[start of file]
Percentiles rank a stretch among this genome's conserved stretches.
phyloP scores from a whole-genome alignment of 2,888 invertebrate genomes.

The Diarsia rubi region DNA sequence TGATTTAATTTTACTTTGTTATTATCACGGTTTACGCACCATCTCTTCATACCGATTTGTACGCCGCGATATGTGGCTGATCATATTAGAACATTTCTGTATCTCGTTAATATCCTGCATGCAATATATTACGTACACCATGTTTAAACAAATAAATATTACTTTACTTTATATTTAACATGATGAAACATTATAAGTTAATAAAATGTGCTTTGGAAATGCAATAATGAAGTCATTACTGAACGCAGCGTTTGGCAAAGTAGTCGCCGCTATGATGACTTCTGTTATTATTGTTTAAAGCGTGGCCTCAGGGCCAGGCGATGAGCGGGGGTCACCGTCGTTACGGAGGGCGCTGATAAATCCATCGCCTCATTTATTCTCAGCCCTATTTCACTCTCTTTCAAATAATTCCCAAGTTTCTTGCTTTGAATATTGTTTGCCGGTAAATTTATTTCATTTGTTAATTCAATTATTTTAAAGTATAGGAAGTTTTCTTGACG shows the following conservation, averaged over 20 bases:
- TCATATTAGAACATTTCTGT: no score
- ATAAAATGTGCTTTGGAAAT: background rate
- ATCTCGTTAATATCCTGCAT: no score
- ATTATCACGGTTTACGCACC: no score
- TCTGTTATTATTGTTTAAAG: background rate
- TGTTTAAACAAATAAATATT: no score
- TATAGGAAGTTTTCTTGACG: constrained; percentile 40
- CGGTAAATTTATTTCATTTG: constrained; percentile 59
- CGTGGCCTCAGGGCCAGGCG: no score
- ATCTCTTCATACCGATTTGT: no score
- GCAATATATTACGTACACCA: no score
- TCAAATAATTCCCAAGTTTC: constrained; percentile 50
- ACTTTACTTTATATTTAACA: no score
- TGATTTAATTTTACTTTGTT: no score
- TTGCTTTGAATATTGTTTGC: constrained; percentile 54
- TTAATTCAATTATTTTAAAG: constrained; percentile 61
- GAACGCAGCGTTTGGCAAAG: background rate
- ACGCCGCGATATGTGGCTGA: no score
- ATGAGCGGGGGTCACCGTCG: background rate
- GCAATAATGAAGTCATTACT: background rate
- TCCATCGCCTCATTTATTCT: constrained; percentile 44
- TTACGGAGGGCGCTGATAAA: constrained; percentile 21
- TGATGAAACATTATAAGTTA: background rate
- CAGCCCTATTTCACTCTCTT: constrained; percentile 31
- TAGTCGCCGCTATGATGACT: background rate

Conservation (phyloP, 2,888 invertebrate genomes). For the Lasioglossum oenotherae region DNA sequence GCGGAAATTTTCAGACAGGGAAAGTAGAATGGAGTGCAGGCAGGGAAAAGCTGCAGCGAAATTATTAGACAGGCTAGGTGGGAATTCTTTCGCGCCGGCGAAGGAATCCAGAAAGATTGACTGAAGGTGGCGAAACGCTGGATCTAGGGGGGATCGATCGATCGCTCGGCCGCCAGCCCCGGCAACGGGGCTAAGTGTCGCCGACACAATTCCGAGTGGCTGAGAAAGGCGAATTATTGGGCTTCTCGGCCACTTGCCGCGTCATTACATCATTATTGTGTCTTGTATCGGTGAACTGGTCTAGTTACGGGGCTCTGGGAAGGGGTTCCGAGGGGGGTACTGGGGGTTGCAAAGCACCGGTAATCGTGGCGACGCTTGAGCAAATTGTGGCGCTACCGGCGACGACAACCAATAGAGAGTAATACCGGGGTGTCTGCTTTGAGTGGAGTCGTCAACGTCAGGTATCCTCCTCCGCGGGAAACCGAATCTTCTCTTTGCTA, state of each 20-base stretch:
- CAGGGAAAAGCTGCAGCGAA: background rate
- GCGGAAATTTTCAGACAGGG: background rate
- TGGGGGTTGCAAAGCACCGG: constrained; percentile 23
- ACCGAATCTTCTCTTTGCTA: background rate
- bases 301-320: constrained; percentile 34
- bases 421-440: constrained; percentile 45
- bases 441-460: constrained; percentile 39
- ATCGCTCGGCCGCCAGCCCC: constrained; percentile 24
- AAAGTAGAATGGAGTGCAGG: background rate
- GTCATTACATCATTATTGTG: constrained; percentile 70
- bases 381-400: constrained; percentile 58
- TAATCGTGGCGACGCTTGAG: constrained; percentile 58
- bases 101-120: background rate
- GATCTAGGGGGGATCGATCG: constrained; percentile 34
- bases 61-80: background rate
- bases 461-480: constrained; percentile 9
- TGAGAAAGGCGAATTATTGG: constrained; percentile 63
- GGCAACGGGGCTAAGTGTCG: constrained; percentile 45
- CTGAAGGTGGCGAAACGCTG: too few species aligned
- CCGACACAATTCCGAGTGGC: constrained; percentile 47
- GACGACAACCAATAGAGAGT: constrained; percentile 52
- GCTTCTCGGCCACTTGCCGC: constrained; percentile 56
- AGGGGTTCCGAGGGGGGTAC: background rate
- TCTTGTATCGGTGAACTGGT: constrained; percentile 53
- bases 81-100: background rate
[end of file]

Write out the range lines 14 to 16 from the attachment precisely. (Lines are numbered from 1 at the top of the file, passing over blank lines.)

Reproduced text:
- GCAATATATTACGTACACCA: no score
- TCAAATAATTCCCAAGTTTC: constrained; percentile 50
- ACTTTACTTTATATTTAACA: no score